What I Mean When I Say It’s Worth It

by Cookie

All of us who have tiny humans in our care say the words “some days are so hard, but all days are worth it”  or some such thing.

Are they?  Are those tough moments and shitty days worth the tears and frustration? What does it mean to say “it’s worth it” ?  What’s it worth and how do I know?

To sum it all up, it is.  It must be, or we would drop the diaper bag and run.  We would quit and that would be the end.

So, I was thinking about what all these challenges are worth to me. What would I miss if I didn’t have children and didn’t endure some bad days? It’s mostly a bunch of little things that I would never get anywhere else.  It’s tiny snippets of time that fill my heart back up in an instant to replenish the heavy empty feeling of a day gone bad where everybody annoyed me and I felt like I did a bad job.

It’s kind of like one tiny moment is enough to cancel out a big bucket of bullshit.  Which, in my opinion is a pretty good return on my investment.

A shitty day is worth:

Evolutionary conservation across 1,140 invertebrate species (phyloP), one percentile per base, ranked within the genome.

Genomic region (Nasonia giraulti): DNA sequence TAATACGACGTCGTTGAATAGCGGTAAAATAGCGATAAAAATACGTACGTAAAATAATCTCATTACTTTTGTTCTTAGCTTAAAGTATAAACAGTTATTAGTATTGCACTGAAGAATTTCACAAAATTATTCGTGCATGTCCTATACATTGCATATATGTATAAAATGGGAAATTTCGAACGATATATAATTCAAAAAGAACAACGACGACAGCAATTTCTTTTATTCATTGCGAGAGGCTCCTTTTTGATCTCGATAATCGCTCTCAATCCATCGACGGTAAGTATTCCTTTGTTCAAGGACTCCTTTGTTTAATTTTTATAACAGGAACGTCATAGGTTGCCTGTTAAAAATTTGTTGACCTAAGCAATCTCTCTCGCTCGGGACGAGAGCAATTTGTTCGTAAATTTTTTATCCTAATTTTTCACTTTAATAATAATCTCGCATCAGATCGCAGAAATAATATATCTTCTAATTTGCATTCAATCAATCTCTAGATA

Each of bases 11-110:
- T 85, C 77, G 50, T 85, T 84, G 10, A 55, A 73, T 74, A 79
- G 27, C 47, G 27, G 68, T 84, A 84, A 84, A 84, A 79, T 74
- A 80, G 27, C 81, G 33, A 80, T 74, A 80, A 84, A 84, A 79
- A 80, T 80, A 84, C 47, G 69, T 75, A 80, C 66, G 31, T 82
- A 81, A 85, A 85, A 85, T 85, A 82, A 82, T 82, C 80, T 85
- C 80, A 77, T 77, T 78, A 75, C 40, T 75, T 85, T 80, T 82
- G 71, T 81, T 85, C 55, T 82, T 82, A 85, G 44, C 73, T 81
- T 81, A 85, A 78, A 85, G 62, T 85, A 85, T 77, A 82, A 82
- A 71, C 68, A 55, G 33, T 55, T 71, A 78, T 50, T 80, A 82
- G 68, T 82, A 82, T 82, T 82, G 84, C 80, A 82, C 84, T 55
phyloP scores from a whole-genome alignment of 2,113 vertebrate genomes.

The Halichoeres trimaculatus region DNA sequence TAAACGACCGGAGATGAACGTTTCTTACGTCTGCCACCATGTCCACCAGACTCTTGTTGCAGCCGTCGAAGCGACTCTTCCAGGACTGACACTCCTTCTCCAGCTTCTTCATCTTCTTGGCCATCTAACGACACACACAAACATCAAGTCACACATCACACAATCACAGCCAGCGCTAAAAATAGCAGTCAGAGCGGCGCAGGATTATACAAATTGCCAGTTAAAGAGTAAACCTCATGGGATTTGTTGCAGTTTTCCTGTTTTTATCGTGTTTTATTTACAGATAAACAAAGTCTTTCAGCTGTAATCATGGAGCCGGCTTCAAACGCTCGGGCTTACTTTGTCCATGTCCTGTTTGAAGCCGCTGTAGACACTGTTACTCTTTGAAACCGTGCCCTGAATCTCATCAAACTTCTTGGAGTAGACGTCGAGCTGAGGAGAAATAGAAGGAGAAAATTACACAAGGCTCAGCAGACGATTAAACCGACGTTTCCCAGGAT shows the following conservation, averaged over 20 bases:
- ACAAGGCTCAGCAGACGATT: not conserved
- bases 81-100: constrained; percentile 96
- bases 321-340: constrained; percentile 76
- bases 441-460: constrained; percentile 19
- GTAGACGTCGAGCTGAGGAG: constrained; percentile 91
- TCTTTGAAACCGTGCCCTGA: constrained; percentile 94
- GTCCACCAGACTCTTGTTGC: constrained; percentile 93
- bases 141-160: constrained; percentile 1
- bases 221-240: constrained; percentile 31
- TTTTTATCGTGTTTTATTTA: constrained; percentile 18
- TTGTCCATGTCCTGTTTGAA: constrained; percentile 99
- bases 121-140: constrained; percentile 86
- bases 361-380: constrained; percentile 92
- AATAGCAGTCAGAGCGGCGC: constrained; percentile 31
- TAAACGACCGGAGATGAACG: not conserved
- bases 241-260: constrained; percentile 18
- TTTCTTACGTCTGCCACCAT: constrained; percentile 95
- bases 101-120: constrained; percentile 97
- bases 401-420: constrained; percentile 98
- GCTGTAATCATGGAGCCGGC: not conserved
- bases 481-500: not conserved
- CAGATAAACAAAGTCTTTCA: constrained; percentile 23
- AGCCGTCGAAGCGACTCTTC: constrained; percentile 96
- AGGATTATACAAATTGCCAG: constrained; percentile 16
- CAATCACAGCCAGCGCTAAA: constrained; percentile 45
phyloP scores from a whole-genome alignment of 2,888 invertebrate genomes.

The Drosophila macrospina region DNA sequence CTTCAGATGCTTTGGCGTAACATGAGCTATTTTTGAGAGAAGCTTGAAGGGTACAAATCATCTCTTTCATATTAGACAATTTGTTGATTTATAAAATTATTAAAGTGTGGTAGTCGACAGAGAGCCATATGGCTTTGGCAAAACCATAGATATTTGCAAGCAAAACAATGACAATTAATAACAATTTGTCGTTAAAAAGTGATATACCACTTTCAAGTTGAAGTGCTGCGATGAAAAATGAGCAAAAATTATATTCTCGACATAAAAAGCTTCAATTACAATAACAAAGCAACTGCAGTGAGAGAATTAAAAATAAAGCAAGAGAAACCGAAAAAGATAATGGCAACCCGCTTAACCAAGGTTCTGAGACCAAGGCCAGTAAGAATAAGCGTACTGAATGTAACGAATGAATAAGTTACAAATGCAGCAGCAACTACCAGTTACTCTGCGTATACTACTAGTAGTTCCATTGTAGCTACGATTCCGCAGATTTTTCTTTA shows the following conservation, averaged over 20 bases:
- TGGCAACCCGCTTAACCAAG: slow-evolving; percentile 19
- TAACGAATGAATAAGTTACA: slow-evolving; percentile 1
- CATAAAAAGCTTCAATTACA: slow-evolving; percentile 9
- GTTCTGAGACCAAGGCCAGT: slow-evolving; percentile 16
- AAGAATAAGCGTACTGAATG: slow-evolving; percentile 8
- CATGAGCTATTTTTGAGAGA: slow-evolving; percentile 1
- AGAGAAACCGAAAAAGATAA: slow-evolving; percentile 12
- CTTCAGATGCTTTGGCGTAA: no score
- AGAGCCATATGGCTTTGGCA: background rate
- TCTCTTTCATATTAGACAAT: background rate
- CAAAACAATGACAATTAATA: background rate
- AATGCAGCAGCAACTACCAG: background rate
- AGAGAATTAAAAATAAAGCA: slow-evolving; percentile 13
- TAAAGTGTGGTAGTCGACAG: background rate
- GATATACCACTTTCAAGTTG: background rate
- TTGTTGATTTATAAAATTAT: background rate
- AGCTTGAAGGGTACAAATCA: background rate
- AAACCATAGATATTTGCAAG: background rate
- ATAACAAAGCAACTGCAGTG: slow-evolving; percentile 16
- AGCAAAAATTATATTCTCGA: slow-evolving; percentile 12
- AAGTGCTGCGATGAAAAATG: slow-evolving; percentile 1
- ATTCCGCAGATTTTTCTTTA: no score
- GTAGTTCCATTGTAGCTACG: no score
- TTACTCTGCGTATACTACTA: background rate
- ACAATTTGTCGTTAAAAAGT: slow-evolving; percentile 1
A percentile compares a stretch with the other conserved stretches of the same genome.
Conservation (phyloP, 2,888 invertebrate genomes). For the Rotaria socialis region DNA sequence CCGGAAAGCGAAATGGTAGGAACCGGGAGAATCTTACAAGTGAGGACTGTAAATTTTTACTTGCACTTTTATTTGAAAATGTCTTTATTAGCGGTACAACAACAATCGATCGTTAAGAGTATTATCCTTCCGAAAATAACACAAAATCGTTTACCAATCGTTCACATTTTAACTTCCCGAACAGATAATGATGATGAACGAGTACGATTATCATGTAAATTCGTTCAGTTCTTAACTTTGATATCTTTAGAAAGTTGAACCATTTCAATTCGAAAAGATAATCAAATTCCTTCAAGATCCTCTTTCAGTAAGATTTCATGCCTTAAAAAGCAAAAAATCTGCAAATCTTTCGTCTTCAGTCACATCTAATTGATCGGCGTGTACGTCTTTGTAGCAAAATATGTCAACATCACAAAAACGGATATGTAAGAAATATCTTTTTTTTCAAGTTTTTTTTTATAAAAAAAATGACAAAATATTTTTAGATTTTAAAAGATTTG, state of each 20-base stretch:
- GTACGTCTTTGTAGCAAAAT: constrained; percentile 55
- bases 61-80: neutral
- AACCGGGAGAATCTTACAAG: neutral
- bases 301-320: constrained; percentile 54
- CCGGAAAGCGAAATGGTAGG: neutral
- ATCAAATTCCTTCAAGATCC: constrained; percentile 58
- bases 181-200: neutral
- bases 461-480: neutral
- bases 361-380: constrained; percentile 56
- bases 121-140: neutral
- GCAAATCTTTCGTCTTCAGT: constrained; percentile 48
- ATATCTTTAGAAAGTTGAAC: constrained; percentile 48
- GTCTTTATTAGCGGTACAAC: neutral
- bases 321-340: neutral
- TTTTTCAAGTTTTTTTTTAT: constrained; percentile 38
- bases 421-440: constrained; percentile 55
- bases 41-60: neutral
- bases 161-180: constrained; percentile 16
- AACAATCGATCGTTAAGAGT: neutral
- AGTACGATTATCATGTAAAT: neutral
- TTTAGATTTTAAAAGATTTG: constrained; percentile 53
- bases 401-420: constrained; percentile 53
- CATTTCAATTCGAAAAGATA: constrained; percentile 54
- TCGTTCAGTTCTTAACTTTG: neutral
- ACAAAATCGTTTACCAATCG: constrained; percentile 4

One blown kiss from a one year old across the room.

One heartfelt greeting when I return from work.

One moment of excitement over painting a pine cone with finger paints.

One look for my 3 year old while trying to load everyone in the car, only to discover she has plopped herself into the snow and made a perfect snow angel.

One wondrous look on her face when looking at Christmas decorations at the library.  “It’s Christmas her too, Mommy.”

Two toddlers dancing to the Rio soundtrack every day, and never getting less excited about it.

One second of genuine laughter.

One little hand on my arm.  One whisper of “It’s ok, Mommy, it was just a little accident.”

One face squishing kiss from a tiny one man wrecking crew.

One happy face from reading a book.

One beam of light on her face and an “I did it!”

Two children that know they are loved no matter how bad I fuck it up.

Two children that love me no matter how bad I fuck up.

So when I say, it’s worth it, it’s not just some bullshit reference to some cliche saying.  I know exactly what it’s worth to me, I just forget the specifics sometimes.  I’m trying to remember them more often.  I need to remember them more often, because my tiny humans deserve it.

And how do I know it’s worth it?  Because anything I’ve ever wanted for myself doesn’t even begin to compare to the things I want for them.  The lengths I would go to to do something nice for myself doesn’t even begin to compare to the distance I would go to do something nice for them.  All of my wishes, ambitions, and dreams are meaningless unless I can help them fulfill theirs first.  That’s how I know.

My love for them has no limitations.  That’s how I know.

Find the worth in the little things.

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